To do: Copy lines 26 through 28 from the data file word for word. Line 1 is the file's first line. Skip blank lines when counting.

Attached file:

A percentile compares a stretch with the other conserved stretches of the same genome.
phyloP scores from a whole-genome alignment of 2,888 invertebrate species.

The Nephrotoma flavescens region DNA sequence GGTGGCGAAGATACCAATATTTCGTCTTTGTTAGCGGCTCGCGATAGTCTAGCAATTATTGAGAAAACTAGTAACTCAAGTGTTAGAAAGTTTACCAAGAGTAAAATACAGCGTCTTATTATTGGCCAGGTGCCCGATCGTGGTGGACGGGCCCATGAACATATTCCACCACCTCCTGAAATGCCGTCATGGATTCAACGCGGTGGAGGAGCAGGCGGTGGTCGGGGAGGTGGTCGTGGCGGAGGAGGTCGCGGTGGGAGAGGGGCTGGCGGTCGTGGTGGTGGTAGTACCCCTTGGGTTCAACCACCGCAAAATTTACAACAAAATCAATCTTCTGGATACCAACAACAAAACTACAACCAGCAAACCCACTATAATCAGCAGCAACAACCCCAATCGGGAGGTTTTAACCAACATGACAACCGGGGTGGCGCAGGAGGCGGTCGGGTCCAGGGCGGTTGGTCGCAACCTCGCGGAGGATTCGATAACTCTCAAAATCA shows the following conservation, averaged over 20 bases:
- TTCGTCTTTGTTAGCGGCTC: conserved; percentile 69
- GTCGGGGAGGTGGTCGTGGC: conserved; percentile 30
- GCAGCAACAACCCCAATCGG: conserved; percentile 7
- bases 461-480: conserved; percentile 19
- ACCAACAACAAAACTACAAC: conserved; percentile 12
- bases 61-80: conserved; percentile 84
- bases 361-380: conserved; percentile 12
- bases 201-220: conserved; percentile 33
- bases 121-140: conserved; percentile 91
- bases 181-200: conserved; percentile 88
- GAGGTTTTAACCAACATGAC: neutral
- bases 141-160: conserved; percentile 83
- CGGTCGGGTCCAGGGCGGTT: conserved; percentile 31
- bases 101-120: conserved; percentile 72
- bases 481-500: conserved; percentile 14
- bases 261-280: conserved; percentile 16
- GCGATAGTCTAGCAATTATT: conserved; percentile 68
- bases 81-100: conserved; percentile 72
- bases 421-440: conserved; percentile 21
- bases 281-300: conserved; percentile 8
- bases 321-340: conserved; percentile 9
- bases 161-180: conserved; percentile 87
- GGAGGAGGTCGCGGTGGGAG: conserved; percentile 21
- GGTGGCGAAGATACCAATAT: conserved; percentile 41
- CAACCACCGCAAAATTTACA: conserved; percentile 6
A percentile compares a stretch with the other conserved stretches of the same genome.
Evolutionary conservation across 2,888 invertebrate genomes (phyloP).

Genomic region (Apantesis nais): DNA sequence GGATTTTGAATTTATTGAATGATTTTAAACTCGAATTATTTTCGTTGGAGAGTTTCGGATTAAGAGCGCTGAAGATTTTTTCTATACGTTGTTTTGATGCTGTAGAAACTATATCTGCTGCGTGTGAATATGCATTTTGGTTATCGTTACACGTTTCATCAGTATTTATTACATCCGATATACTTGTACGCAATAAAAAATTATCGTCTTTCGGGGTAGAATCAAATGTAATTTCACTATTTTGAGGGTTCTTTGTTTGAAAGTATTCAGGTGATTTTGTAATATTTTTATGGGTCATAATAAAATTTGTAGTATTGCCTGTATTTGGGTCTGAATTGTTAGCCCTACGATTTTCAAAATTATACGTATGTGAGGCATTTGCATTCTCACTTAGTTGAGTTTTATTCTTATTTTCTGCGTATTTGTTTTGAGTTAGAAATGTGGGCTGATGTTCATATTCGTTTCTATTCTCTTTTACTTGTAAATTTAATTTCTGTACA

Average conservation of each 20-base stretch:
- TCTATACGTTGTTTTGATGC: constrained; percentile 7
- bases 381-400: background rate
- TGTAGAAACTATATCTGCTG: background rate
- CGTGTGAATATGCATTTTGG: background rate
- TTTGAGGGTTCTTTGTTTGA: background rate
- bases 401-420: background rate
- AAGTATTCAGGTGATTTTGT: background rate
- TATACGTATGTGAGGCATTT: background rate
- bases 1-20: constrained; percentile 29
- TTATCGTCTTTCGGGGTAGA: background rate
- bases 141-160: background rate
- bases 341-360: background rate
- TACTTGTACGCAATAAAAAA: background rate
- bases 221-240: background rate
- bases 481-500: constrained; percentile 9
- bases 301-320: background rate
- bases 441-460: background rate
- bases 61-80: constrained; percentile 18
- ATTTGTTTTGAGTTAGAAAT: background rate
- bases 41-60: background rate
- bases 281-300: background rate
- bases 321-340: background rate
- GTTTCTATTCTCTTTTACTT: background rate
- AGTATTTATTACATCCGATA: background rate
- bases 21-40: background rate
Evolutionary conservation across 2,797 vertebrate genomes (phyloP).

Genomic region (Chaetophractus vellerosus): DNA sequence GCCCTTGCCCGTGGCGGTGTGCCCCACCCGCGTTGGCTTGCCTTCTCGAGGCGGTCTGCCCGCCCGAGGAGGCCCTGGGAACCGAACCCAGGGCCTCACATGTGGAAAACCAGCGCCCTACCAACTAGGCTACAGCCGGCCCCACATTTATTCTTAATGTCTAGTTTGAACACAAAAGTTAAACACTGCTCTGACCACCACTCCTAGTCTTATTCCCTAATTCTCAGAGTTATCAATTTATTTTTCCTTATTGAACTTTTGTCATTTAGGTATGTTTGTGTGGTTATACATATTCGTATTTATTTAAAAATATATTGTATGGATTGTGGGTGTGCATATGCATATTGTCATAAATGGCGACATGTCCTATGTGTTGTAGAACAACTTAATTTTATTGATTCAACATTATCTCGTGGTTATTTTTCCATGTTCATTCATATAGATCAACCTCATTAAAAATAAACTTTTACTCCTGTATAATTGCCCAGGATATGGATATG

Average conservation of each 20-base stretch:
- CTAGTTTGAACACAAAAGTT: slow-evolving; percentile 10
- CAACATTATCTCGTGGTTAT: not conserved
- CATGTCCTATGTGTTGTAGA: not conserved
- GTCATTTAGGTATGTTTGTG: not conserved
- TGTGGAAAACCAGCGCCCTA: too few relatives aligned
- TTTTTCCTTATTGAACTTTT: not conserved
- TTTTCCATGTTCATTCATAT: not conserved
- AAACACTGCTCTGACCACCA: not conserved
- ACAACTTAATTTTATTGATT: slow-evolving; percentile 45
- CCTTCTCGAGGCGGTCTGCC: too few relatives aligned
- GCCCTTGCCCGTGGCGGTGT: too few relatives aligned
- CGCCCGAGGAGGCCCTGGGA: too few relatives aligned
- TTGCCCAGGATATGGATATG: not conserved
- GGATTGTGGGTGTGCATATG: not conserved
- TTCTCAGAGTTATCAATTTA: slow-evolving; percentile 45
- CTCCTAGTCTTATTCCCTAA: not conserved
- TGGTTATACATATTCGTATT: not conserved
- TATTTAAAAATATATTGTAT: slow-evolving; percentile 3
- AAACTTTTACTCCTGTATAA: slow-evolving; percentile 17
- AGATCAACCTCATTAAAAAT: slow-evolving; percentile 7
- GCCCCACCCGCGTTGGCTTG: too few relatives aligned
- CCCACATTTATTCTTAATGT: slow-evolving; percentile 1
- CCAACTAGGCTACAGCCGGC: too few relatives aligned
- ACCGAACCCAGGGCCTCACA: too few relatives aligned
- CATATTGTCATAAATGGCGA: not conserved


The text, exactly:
- GGAGGAGGTCGCGGTGGGAG: conserved; percentile 21
- GGTGGCGAAGATACCAATAT: conserved; percentile 41
- CAACCACCGCAAAATTTACA: conserved; percentile 6